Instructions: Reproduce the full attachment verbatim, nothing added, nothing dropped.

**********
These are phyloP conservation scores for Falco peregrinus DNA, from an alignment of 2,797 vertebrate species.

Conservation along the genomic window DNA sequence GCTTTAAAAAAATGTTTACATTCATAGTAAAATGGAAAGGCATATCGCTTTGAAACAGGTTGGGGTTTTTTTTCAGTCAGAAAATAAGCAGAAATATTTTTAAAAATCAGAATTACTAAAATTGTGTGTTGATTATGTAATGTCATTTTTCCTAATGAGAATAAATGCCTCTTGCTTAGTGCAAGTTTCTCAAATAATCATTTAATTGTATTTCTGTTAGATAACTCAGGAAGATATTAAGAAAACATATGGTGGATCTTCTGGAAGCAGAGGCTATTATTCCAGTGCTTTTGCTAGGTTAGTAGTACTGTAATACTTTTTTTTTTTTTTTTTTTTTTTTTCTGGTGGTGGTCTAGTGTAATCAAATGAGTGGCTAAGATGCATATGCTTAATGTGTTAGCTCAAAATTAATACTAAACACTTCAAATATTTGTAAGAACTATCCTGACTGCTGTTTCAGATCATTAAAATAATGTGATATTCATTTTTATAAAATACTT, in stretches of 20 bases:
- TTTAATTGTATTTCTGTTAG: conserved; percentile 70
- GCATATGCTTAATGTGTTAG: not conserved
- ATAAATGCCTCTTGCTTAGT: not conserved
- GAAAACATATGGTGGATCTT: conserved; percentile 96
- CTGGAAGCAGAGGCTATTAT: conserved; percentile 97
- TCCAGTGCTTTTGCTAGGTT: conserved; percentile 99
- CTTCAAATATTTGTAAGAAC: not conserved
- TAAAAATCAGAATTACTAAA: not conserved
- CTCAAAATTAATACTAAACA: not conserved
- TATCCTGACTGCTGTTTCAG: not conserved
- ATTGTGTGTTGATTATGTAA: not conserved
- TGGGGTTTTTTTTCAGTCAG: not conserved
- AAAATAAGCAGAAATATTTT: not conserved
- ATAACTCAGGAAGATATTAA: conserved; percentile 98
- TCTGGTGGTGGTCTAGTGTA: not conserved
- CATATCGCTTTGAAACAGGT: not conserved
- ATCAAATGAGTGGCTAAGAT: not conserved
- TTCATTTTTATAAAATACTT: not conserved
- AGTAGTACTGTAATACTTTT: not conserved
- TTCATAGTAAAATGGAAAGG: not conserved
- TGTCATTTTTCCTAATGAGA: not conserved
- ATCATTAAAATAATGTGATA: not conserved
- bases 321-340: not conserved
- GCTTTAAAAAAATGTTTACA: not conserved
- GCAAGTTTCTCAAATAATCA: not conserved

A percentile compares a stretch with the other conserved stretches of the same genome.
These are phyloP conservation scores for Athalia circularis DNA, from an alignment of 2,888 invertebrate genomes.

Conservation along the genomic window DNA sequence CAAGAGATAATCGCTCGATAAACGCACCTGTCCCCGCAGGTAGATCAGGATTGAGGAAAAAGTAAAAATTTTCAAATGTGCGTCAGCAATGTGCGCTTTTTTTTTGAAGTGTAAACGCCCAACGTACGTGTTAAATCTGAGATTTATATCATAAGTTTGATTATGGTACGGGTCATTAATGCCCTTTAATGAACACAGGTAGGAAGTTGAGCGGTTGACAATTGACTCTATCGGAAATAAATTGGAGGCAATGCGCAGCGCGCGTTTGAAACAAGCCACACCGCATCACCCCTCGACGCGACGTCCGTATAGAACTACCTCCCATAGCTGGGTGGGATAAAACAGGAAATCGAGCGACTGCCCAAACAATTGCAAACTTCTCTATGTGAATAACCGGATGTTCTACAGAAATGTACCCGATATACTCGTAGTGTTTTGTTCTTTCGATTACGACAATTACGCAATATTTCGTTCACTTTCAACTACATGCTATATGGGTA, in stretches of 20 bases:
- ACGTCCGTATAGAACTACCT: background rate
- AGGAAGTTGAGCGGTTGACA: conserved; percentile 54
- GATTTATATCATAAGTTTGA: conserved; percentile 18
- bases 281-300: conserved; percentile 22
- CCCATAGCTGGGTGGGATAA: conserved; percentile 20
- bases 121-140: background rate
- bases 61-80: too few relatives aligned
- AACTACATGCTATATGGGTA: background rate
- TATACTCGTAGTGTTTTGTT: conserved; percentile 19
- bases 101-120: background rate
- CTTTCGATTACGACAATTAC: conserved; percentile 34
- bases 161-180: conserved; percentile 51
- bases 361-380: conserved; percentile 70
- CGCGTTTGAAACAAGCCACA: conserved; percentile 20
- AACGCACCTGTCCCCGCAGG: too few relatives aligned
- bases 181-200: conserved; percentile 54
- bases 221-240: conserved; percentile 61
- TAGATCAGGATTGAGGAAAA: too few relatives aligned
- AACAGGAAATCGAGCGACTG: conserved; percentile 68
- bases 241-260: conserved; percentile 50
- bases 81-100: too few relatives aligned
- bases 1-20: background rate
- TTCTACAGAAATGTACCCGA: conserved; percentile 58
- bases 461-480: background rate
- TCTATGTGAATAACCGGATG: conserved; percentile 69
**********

These are phyloP conservation scores for Falco peregrinus DNA, from an alignment of 2,797 vertebrate species.

Conservation along the genomic window DNA sequence GCTTTAAAAAAATGTTTACATTCATAGTAAAATGGAAAGGCATATCGCTTTGAAACAGGTTGGGGTTTTTTTTCAGTCAGAAAATAAGCAGAAATATTTTTAAAAATCAGAATTACTAAAATTGTGTGTTGATTATGTAATGTCATTTTTCCTAATGAGAATAAATGCCTCTTGCTTAGTGCAAGTTTCTCAAATAATCATTTAATTGTATTTCTGTTAGATAACTCAGGAAGATATTAAGAAAACATATGGTGGATCTTCTGGAAGCAGAGGCTATTATTCCAGTGCTTTTGCTAGGTTAGTAGTACTGTAATACTTTTTTTTTTTTTTTTTTTTTTTTTCTGGTGGTGGTCTAGTGTAATCAAATGAGTGGCTAAGATGCATATGCTTAATGTGTTAGCTCAAAATTAATACTAAACACTTCAAATATTTGTAAGAACTATCCTGACTGCTGTTTCAGATCATTAAAATAATGTGATATTCATTTTTATAAAATACTT, in stretches of 20 bases:
- TTTAATTGTATTTCTGTTAG: conserved; percentile 70
- GCATATGCTTAATGTGTTAG: not conserved
- ATAAATGCCTCTTGCTTAGT: not conserved
- GAAAACATATGGTGGATCTT: conserved; percentile 96
- CTGGAAGCAGAGGCTATTAT: conserved; percentile 97
- TCCAGTGCTTTTGCTAGGTT: conserved; percentile 99
- CTTCAAATATTTGTAAGAAC: not conserved
- TAAAAATCAGAATTACTAAA: not conserved
- CTCAAAATTAATACTAAACA: not conserved
- TATCCTGACTGCTGTTTCAG: not conserved
- ATTGTGTGTTGATTATGTAA: not conserved
- TGGGGTTTTTTTTCAGTCAG: not conserved
- AAAATAAGCAGAAATATTTT: not conserved
- ATAACTCAGGAAGATATTAA: conserved; percentile 98
- TCTGGTGGTGGTCTAGTGTA: not conserved
- CATATCGCTTTGAAACAGGT: not conserved
- ATCAAATGAGTGGCTAAGAT: not conserved
- TTCATTTTTATAAAATACTT: not conserved
- AGTAGTACTGTAATACTTTT: not conserved
- TTCATAGTAAAATGGAAAGG: not conserved
- TGTCATTTTTCCTAATGAGA: not conserved
- ATCATTAAAATAATGTGATA: not conserved
- bases 321-340: not conserved
- GCTTTAAAAAAATGTTTACA: not conserved
- GCAAGTTTCTCAAATAATCA: not conserved

A percentile compares a stretch with the other conserved stretches of the same genome.
These are phyloP conservation scores for Athalia circularis DNA, from an alignment of 2,888 invertebrate genomes.

Conservation along the genomic window DNA sequence CAAGAGATAATCGCTCGATAAACGCACCTGTCCCCGCAGGTAGATCAGGATTGAGGAAAAAGTAAAAATTTTCAAATGTGCGTCAGCAATGTGCGCTTTTTTTTTGAAGTGTAAACGCCCAACGTACGTGTTAAATCTGAGATTTATATCATAAGTTTGATTATGGTACGGGTCATTAATGCCCTTTAATGAACACAGGTAGGAAGTTGAGCGGTTGACAATTGACTCTATCGGAAATAAATTGGAGGCAATGCGCAGCGCGCGTTTGAAACAAGCCACACCGCATCACCCCTCGACGCGACGTCCGTATAGAACTACCTCCCATAGCTGGGTGGGATAAAACAGGAAATCGAGCGACTGCCCAAACAATTGCAAACTTCTCTATGTGAATAACCGGATGTTCTACAGAAATGTACCCGATATACTCGTAGTGTTTTGTTCTTTCGATTACGACAATTACGCAATATTTCGTTCACTTTCAACTACATGCTATATGGGTA, in stretches of 20 bases:
- ACGTCCGTATAGAACTACCT: background rate
- AGGAAGTTGAGCGGTTGACA: conserved; percentile 54
- GATTTATATCATAAGTTTGA: conserved; percentile 18
- bases 281-300: conserved; percentile 22
- CCCATAGCTGGGTGGGATAA: conserved; percentile 20
- bases 121-140: background rate
- bases 61-80: too few relatives aligned
- AACTACATGCTATATGGGTA: background rate
- TATACTCGTAGTGTTTTGTT: conserved; percentile 19
- bases 101-120: background rate
- CTTTCGATTACGACAATTAC: conserved; percentile 34
- bases 161-180: conserved; percentile 51
- bases 361-380: conserved; percentile 70
- CGCGTTTGAAACAAGCCACA: conserved; percentile 20
- AACGCACCTGTCCCCGCAGG: too few relatives aligned
- bases 181-200: conserved; percentile 54
- bases 221-240: conserved; percentile 61
- TAGATCAGGATTGAGGAAAA: too few relatives aligned
- AACAGGAAATCGAGCGACTG: conserved; percentile 68
- bases 241-260: conserved; percentile 50
- bases 81-100: too few relatives aligned
- bases 1-20: background rate
- TTCTACAGAAATGTACCCGA: conserved; percentile 58
- bases 461-480: background rate
- TCTATGTGAATAACCGGATG: conserved; percentile 69